Mother left bedridden by Lyme disease after tick bite

A single mother says she's afraid she will die and leave her son an orphan after the NHS failed to spot she has Lyme disease.

Sam Frost is afraid she will leave her 10-year-old son Toby an orphan (Photo: Sam Frost)

Sam Frost has been left bedridden after she was bitten by a tick while playing paintball with her ten-year-old boy Toby last February.

The 43-year-old claims doctors repeatedly missed the tell-tail bullseye rash and dismissed her symptoms – which include seizures, muscle weakness, joint and muscle pain, excruciating migraines, eyesight problems, and hallucinations – and have misdiagnosed her as having Chronic Fatigue Syndrome.

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Sam lost her job, had to give up care of her son and nearly lost her home after a seven-month battle to get any sickness benefits.

The single mother has a paralysed eye after being bitten by a tick (Photo: Sam Frost)

She says she was denied a home visit and made to travel to a Job Centre in a wheelchair for a health assessment despite doctor’s letters saying she was “unfit to work”.

Sam says she feels she’s been “left to die” by the NHS after she she tested negative for Lyme in the UK and she wasn’t treated early with antibiotics – considered essential for recovery from the disease.

She has since had a positive result for the potentially fatal infection through a US-based testing service and now needs to raise 30,000 for stem cell treatment in Germany.

Sam told i: “I’m terrified every night I go to bed that I’m not going to wake up the next day. It breaks my heart that I may not be here for Toby.

Sam has had to give up care of Toby who is now living with relatives (Photo: Sam Frost)

This disease has robbed me of everything.

“People are dying from this and the NHS is completely unequipped to deal with Lyme disease. It feels like the UK has become a third world country.”

Sam, from Northolt in west London, says she didn’t realise she’d been bitten after paintballing in the woods in Surrey until she woke up two days later, with an agonising migraine, and noticed a mark on her ankle and a tick fell out. Just over two weeks later she was struck with pneumonia.

It was almost two months later than the bullseye rash appeared in the spot she’d been bitten. She said: “I went to my GP and showed her my rash but she said I had ringworm and sent me away with topical cream. I know now I should have been given antibiotics immediately.”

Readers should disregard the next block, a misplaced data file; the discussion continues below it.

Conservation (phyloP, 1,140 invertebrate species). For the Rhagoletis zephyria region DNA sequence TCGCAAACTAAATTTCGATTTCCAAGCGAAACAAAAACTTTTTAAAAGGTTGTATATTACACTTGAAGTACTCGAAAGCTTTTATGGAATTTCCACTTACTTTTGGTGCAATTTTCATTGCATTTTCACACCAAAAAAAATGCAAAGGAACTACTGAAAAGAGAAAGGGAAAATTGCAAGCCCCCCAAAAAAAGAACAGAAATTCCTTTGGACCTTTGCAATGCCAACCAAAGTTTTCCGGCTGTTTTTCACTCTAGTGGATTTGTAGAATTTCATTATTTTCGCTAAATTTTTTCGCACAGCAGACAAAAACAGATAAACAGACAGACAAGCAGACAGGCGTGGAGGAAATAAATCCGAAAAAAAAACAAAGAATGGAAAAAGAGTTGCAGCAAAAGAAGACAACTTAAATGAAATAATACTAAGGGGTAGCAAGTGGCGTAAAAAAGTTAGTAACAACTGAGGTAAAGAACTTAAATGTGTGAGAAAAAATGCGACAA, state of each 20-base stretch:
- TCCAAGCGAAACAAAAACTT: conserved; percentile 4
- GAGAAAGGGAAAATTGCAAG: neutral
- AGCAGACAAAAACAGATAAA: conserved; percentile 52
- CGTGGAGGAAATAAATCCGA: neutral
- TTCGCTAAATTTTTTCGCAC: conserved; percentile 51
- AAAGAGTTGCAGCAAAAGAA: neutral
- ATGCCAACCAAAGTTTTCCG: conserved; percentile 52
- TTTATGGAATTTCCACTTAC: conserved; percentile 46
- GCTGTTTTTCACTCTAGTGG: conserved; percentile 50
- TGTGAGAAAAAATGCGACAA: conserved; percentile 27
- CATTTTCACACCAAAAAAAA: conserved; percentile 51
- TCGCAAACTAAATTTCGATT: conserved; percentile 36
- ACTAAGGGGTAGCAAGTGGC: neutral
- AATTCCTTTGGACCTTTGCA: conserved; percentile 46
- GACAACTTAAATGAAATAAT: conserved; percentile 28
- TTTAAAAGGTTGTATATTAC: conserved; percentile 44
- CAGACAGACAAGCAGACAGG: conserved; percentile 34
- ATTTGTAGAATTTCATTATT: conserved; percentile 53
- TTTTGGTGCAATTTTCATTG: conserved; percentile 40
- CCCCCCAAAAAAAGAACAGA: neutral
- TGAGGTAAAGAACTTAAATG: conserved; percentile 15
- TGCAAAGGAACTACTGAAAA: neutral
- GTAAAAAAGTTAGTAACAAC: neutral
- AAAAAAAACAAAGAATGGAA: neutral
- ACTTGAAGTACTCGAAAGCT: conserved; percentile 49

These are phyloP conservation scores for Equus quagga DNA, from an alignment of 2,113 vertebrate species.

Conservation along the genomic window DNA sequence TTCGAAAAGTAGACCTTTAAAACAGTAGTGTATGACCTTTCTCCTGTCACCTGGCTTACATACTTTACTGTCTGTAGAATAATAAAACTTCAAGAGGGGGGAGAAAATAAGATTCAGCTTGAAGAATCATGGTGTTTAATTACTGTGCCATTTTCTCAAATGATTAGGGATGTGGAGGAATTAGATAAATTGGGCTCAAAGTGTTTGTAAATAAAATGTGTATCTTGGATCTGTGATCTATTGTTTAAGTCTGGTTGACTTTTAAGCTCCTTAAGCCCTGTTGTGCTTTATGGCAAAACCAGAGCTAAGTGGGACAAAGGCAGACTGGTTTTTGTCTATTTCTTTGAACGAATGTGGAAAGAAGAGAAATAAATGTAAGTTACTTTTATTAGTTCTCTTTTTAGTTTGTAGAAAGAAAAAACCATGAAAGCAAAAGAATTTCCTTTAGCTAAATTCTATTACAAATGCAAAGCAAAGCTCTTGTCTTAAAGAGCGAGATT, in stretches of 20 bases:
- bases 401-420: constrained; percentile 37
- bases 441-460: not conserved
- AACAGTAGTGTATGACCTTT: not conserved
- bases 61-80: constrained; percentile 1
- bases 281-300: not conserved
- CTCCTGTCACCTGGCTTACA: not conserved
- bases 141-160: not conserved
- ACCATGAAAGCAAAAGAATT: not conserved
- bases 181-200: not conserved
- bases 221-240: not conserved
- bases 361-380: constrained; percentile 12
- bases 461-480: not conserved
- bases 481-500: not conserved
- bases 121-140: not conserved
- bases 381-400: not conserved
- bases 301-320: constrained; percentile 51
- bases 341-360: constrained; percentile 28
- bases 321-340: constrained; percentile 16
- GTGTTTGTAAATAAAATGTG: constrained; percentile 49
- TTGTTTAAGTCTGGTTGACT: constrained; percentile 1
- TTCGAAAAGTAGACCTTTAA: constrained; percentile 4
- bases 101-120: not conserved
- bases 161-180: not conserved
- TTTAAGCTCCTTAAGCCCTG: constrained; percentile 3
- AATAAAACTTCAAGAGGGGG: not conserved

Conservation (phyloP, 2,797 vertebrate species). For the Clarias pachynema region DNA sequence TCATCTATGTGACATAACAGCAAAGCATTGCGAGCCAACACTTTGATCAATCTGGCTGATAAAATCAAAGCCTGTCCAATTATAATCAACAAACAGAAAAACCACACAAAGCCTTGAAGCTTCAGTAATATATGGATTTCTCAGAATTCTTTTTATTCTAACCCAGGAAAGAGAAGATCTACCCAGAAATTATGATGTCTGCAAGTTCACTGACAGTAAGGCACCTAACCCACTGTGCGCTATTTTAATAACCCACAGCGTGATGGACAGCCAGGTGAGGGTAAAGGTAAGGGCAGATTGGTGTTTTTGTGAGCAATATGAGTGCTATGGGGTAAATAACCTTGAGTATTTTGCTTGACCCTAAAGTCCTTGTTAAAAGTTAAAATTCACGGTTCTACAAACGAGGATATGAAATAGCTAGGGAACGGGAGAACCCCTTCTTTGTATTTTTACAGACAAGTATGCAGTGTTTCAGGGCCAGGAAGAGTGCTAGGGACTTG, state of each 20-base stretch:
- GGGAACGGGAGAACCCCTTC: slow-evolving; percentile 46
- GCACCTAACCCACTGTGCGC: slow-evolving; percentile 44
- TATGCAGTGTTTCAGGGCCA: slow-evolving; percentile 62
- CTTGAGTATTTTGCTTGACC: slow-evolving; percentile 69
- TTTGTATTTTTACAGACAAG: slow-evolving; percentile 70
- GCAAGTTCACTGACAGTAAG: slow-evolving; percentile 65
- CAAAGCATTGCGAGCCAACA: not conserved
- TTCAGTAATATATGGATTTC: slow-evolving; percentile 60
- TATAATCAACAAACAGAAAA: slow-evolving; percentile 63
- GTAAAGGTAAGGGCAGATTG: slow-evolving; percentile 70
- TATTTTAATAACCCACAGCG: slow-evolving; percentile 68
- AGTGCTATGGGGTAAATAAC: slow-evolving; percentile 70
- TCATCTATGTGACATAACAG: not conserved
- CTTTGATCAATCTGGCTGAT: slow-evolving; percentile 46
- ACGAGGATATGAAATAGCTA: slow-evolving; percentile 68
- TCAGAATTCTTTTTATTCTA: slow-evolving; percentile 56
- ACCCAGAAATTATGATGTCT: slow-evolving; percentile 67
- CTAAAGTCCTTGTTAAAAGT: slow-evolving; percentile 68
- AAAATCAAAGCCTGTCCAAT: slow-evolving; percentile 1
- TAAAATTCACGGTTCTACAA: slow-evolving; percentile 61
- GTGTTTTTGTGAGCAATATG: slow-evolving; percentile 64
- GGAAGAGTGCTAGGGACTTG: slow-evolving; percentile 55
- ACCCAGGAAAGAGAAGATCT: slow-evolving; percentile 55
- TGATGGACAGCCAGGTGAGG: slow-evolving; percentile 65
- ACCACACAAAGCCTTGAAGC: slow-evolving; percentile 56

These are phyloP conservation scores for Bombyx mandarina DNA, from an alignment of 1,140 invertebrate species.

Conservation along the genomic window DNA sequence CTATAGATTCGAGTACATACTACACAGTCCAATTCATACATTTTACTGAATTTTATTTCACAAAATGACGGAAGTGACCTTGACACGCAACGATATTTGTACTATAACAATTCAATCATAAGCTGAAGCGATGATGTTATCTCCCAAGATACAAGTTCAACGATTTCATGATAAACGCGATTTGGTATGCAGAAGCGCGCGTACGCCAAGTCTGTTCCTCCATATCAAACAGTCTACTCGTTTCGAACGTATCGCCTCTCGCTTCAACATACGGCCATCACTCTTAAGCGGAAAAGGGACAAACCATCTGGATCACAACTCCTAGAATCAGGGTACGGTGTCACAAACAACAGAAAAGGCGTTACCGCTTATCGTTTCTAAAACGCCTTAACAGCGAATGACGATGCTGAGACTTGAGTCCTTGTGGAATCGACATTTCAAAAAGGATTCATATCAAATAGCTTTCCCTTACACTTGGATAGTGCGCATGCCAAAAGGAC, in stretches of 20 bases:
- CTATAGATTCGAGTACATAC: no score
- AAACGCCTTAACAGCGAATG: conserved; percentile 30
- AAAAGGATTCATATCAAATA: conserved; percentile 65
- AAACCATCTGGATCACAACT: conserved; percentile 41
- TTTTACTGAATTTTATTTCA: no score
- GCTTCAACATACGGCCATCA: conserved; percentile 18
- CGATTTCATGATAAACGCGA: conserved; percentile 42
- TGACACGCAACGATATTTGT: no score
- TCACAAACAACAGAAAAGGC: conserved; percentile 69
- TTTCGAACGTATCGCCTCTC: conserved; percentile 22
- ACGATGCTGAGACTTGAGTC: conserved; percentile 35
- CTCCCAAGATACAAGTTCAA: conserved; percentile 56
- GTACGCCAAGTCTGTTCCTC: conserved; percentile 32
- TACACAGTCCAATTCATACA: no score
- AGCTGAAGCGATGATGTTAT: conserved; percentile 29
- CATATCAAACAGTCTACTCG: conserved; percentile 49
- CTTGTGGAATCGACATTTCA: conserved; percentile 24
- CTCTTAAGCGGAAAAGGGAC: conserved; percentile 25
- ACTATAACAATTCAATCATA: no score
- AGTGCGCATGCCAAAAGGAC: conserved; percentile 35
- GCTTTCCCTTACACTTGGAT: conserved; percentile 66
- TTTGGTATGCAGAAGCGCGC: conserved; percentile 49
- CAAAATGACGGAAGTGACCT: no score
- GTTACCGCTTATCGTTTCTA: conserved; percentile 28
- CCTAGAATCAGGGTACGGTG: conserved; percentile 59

New guidelines issued by NICE in April – after Sam got ill – states that clinicians should treat people with a circular red rash – medically referred to as erythema migrans – straight away with antibiotics while awaiting test results for Lyme.

But without treatment, Sam deteriorated further and lost her contract job as an office manager. She started a new one in June but it wasn’t long before she was let go by her new employers after she became too fatigued to go in.

“I was taking my son to school in the mornings and then collapsing on the sofa and sleeping all day. I was getting about 18 hours of sleep but still feeling exhausted,” she said. “I was also hallucinating and seeing cats jumping on my bed and hearing music that wasn’t playing.

“My mum rang me after seeing Martine McCutcheon on the TV talking about having Lyme disease and said it sounds exactly like what I had been suffering with.

“My dad came round one day and I was confused and didn’t have a clue what he was saying to me and he called an ambulance.”

Sam was admitted to Hillingdon Hospital in August last year where she tested negative for Lyme.

NICE also acknowledges that the tests carried out in the UK – called ELISA and immunoblot, which look for antibodies created by the body’s immune system to fight infection – are not always reliable.

“There was another missed opportunity to treat me for Lyme even though my medical notes from that admission state I had ‘target-like’ rashes,” said Sam. “By then it had spread even further. I was also having jerking ticks – sudden repetitive movements.

“I became house-bound and I’m now virtually bed-bound. My GP insisted I couldn’t have Lyme disease as I’d not been near any deer, and said I had ME or Chronic Fatigue Syndrome, but I just knew she was wrong.

Sam ordered a Lyme disease testing kit from the States, costing $700, which has been available there since 2010. She tested positive for Lyme and a host of other tick-born infections including babesia duncani, a malaria-like illness. “It’s horrendous that people have to seek diagnostic test and treatments in other countries,” said Sam. “It’s like we’re 10 years behind the US and Germany.”

Sam says her claim for Employment and Support Allowance was refused when she claimed last December. She appealed, and lost at tribunal.

“I was even denied a home visit and made to travel to their offices for assessment, despite my doctor having written three letters to say I was unfit for work,” she said.

“It took seven months to battle with the Department of Work and Pensions to prove I was ill before I received a penny,” she said.

“My friends had to pay my rent or I would have been homeless. “I had enough going on dealing with the agony I was in without that added stress.”

Sam says her only hope is to travel to the Infusio clinic in Frankfurt which offers stem-cell treatment where cells are extracted, grown for 10 days and then injected back into the body to “reset” the immune system.

Sam said: “It’s my only hope as there is no help on the NHS here. I keep seeing RIP messages about members in Lyme disease forums and I’m terrified.

“My parents won’t be around forever and they are carers for my brother who is disabled after suffering two brain haemorrhages at 27. They need me, I need to be healthy to look after them all when the time comes.”

This story appeared on our sister site The I